Get access to everything we publish when you sign up for Outside+.
As the world slowly opens up, runners are starting to look for alternatives to laps around their neighborhood. At the same time, many runners are expressing frustration that some favorite spots—the river paths, waterfront promenades, iconic parks—have become uncomfortably crowded. The situation is exacerbated by the still-evolving and haphazardly observed/enforced guidelines with respect to masks and social distancing.
To help, here are some tips for getting a little more space for your run, while still enjoying beautiful routes.
This is what I call the “tourist run” rule. It’s what you do when you want to run at a popular spot in a heavily visited area, but want to avoid “the hordes.” Think Arno River in Florence, the Hollywood Boardwalk, or the narrow streets of a European city’s Old Town. The best strategy is to set the alarm and hit the road, exploring first thing in the morning! When running while social distancing is the goal, this rule now applies to any of your favorite routes. In summer, this has the added bonus of beating the heat.
Explore a Lovely Residential Neighborhood
Residential neighborhoods provide a great way to enjoy a beautiful run in relatively splendid isolation. Our favorites tend to be historic residential districts, which feature windy, tree-canopied streets with period lighting and attractive homes set back from the road. Classics include Highland Park in Chicago, Bloomfield Hills in Detroit, Shaker Heights in Cleveland, and 6th Ward in Houston—but every major city has a few of these bucolic, older-style neighborhoods. An added bonus is that the shaded streets are a great option on a hot summer day.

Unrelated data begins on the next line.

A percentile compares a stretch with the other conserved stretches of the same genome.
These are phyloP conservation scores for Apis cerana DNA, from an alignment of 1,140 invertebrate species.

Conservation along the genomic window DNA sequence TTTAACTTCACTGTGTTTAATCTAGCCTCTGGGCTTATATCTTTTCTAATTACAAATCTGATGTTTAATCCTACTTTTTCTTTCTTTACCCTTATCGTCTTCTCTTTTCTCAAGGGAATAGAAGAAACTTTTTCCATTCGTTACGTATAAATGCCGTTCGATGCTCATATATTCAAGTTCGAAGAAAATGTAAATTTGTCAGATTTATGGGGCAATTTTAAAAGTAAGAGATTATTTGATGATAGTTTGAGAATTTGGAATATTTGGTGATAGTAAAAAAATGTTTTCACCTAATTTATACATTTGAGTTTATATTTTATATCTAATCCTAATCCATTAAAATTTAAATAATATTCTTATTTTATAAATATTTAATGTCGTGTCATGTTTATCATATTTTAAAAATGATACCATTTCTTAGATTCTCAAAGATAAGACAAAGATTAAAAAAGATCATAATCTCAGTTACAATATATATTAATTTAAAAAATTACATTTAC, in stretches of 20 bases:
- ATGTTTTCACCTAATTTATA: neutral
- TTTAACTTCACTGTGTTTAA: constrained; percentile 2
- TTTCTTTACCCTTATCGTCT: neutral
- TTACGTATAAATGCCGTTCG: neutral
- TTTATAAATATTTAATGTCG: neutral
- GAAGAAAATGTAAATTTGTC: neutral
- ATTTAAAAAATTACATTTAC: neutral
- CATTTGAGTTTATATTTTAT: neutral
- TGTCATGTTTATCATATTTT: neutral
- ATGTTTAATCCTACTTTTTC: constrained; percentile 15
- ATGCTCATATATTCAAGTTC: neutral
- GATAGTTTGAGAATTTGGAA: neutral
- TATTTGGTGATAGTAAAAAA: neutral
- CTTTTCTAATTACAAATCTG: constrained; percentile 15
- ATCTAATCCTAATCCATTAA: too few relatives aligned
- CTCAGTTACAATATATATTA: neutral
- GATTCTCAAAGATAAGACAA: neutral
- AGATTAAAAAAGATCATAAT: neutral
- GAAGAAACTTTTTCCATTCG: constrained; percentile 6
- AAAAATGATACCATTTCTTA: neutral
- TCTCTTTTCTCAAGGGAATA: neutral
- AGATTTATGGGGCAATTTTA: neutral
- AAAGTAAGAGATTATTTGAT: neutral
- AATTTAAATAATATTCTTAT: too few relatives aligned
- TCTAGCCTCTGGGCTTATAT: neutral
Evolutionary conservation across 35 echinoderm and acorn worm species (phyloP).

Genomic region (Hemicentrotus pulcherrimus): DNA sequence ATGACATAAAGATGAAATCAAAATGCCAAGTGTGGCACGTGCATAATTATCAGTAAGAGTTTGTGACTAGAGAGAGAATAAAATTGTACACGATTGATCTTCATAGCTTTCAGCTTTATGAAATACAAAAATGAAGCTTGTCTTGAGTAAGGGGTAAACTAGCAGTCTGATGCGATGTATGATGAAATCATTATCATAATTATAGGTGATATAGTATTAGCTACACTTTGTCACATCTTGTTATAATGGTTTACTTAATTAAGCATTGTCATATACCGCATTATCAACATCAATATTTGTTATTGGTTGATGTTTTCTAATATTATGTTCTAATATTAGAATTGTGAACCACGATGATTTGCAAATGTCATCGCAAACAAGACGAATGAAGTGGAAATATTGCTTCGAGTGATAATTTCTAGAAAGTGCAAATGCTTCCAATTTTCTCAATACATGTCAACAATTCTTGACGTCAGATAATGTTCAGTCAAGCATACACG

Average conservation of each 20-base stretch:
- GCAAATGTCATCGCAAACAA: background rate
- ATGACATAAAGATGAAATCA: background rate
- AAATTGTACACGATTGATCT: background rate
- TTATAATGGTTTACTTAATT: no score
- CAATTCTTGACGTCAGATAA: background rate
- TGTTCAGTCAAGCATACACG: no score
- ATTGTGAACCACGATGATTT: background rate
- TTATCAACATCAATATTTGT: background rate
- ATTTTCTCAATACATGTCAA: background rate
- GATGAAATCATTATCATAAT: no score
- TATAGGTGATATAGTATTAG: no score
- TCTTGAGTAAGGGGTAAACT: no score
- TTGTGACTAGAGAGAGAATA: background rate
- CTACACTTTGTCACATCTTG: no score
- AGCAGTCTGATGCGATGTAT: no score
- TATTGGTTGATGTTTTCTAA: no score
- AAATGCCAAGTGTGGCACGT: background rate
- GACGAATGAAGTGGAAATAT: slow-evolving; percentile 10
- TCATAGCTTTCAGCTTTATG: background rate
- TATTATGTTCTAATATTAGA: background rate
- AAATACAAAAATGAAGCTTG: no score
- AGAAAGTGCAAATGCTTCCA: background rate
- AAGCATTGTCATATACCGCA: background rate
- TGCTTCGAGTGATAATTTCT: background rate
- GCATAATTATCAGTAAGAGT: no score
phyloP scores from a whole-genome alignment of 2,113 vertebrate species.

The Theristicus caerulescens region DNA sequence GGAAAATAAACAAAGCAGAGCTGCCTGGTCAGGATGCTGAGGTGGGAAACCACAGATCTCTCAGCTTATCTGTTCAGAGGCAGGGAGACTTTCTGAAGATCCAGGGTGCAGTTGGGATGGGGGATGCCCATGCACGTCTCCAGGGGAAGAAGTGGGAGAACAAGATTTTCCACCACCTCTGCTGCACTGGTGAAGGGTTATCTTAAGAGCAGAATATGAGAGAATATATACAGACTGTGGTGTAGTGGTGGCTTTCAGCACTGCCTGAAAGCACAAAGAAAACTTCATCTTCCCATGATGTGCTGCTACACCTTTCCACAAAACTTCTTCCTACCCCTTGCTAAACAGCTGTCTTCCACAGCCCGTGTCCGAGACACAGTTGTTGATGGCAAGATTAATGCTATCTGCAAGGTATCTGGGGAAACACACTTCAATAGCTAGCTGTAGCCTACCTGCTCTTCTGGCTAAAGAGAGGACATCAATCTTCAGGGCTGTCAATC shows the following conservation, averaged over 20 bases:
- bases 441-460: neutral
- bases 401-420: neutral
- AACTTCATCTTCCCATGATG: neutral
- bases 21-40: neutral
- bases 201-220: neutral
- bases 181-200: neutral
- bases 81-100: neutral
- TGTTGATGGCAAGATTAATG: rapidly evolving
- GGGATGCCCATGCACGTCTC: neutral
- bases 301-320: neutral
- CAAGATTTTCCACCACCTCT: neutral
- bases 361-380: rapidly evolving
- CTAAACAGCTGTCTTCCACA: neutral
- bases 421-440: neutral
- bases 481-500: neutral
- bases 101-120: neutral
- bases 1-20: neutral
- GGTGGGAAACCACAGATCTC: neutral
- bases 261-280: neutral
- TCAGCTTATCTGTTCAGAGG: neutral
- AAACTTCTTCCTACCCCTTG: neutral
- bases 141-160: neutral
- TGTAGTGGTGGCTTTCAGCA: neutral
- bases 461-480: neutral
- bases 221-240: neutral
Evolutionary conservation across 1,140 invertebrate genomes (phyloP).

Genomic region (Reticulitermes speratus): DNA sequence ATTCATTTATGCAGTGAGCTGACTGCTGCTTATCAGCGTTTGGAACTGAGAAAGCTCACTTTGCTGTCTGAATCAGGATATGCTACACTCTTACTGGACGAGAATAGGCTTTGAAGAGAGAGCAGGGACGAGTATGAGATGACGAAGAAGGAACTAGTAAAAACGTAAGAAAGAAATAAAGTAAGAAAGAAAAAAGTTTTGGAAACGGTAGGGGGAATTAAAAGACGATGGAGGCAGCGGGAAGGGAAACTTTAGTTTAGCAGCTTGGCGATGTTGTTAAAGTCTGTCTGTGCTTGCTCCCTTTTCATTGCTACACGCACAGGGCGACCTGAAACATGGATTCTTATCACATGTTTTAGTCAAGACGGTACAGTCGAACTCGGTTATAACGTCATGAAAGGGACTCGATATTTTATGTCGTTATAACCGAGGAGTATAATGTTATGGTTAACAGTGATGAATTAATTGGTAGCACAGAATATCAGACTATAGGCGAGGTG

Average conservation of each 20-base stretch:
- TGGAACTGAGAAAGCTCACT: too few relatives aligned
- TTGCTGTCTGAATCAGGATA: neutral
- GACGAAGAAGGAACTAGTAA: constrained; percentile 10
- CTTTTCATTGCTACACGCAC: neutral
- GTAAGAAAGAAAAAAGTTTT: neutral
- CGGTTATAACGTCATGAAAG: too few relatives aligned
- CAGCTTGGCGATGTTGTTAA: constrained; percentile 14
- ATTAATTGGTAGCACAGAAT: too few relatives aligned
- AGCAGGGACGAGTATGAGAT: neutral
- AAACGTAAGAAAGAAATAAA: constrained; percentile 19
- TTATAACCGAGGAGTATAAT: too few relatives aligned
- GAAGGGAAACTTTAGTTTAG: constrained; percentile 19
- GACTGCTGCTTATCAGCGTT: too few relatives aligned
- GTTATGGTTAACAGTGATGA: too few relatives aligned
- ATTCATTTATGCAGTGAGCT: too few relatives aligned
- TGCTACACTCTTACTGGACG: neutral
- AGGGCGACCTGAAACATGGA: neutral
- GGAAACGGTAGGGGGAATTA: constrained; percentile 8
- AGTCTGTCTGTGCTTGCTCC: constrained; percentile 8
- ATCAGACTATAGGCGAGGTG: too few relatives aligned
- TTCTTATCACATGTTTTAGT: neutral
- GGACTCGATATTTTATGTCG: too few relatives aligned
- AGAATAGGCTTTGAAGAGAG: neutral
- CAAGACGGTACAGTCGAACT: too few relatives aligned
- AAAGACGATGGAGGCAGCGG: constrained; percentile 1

For some help finding some of the most beautiful neighborhoods, Great Runs has tagged more than 150 Fantastic Neighborhoods routes. This includes recommendations for nearly every major city in North America. In most of these areas, rather than design a specific route, we recommend some of the prettiest streets or sections to free-form your own run. It might not be Strava segment territory, but your run will be refreshing and crowd-free.
Explore Outside the Central Area
For some of the larger cities in North America and Europe, there are often great places to run while social distancing in the suburbs and quieter areas, where you’ll find neighborhoods, multi-use paths, and maybe even a forest preserve—generally with fewer people using them than in downtown. In locations such as Chicago, Washington, D.C., Dallas, and Houston, Great Runs has added new recommendations under separate listings for “Central” and “Suburbs.”
Check Out New “Pedestrian Only” Zones
As part of their “COVID Re-entry” strategy, many cities have turned miles of streets into pedestrian/bicycle only zones, to enable a better and safer option for getting around. These streets are often along key corridors, and might previously have been too trafficky and unpleasant for running. Now, it’s a new way to explore a city on foot. And if you go early, it’ll be like having a bike path to yourself.
For most of these cities, if you go to Google Maps, these streets are now represented by dotted blue lines and a pedestrian icon. See these examples for Oakland and Manhattan. Some of the other U.S. cities where this is happening on a pretty big scale include Washington, D.C., Minneapolis-St. Paul, Seattle, Denver, and Philadelphia (the list is changing every day).
Mark Lowenstein is Chief Running Officer at Great Runs, the ultimate guide to the best places to run in cities and destinations worldwide.